Cryptogramma stelleri (S. G. Gmelin) Prantl

Slender rock-brake,Slender cliff-brake,Steller's rock-brake,Fragile rock-brake

Etymology Stelleri is named after the 18th Century naturalist George Wilhelm Steller, who accompanied the Bering expedition of 1741 and lent his name to several northwestern species.
Description Rhizome: long-creeping, seldom branching, succulent, brittle, scales colorless, sparse, transparent, netted, ovate.
Frond: 18 cm high by 5 cm wide, deciduous, dying by late summer, dimorphic, the sterile fronds shorter than the fertile ones, blade/stipe ratio: 1:3 to 1:1.
Stipe: brown at base, then green, glabrous, vascular bundles: 2.
Blade: 2-pinnate fertile fronds, the sterile less, lanceolate, herbaceous, bright green, thin-textured, glabrous.
Pinnae: 4 pair, lanceolate, 1-2 cm, the fertile ones contracted; margins entire, inrolled on fertile segments; veins free, forked.
Sori: elongate, submarginal, indusium: false, strongly enrolled, sporangia: yellow, maturity: midsummer.
Culture Habitat: moist, shaded, calcareous rocks and cliffs at higher altitudes or latitudes. Distribution: Siberia to China, Japan, Himalaya, Taiwan, Europe, northeastern and northwestern North America, disjunct at several locations in the Rocky Mountains. Hardy to -40C, USDA Zone 2, requires a cool summer.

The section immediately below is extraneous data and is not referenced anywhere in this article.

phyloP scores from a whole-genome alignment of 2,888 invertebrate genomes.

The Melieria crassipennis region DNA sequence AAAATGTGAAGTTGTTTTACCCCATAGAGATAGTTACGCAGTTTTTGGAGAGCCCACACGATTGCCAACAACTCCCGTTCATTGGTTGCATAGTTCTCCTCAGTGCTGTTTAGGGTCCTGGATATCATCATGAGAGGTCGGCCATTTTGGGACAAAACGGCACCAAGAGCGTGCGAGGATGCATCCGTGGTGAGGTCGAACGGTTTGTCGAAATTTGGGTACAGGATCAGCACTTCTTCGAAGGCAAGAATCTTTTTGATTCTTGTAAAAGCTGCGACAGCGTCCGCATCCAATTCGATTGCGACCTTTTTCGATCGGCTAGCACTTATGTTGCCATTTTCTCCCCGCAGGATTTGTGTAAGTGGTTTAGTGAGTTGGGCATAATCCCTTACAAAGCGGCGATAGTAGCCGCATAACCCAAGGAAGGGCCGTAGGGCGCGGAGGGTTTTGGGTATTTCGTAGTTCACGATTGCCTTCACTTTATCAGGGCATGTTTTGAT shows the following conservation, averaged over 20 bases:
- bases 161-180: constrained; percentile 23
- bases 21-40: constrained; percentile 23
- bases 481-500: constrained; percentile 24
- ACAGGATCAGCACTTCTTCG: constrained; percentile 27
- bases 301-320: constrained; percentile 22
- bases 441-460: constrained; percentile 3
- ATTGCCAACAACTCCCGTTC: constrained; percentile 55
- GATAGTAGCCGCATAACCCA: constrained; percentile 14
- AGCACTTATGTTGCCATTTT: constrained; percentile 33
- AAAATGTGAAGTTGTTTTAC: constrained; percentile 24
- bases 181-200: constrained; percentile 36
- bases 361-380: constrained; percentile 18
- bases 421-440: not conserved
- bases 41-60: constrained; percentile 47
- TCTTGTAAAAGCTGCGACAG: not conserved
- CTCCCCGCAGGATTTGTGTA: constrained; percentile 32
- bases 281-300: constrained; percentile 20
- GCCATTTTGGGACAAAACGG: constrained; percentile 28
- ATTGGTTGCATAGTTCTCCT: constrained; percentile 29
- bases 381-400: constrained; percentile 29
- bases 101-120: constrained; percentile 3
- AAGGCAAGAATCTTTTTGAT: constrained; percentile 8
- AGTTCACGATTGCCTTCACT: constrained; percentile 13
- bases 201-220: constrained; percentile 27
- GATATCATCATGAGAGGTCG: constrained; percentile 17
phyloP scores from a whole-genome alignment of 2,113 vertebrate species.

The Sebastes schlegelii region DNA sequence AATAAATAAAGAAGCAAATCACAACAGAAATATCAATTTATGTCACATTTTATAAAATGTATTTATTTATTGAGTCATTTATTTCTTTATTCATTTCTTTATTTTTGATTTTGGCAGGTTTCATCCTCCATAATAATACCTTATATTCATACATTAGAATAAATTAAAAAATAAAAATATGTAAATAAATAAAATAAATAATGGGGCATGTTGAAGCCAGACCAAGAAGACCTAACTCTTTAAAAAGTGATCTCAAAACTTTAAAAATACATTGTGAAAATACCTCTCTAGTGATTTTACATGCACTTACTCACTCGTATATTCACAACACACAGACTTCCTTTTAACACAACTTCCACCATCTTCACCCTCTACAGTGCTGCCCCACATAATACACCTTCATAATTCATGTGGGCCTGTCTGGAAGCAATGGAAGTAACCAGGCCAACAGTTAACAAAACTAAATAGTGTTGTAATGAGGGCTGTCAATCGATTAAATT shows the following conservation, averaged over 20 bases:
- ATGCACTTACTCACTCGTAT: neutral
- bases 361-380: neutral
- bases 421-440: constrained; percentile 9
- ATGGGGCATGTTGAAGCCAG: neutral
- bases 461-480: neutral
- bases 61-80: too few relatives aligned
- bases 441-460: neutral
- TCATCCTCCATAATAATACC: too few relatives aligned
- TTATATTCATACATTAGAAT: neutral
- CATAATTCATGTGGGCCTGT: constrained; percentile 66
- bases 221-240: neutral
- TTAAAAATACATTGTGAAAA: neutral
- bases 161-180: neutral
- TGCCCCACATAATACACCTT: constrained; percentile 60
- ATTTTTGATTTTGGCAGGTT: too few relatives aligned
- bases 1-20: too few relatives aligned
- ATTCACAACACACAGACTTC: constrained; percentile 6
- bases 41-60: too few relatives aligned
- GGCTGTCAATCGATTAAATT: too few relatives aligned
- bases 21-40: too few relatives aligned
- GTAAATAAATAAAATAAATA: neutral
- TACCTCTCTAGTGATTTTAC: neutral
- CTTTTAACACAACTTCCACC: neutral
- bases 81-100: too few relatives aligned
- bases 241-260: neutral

Distinctive Characteristics Ephemeral, dying back in summer, fragility, and the long-creeping stem contrasts with other Cryptogramma.
Synonyms
Pteris stelleri S. G. Gmelin
Cryptogramma stelleri
Cryptogramma stelleri.  Illustration by Edgar Paulton, from How to Know the Ferns and Fern Allies, John T. Mickel, 1979 Wm. C. Brown Co.
Cryptogramma stelleri
Cryptogramma stelleri. a) sterile, left and fertile, right fronds; b) fertile pinnule.  Illustration by V. Fulford from Ferns and Fern Allies of Canada, William J. Cody and Donald M. Britton, 1989, © Agriculture Canada.
Cryptogramma stelleri
Cryptogramma stelleri. Two oblong vascular bundles at a 90 angle throughout the length of the stipe.  Drawing from Ferns of Northeastern United States, Farida A. Wiley, 1936.
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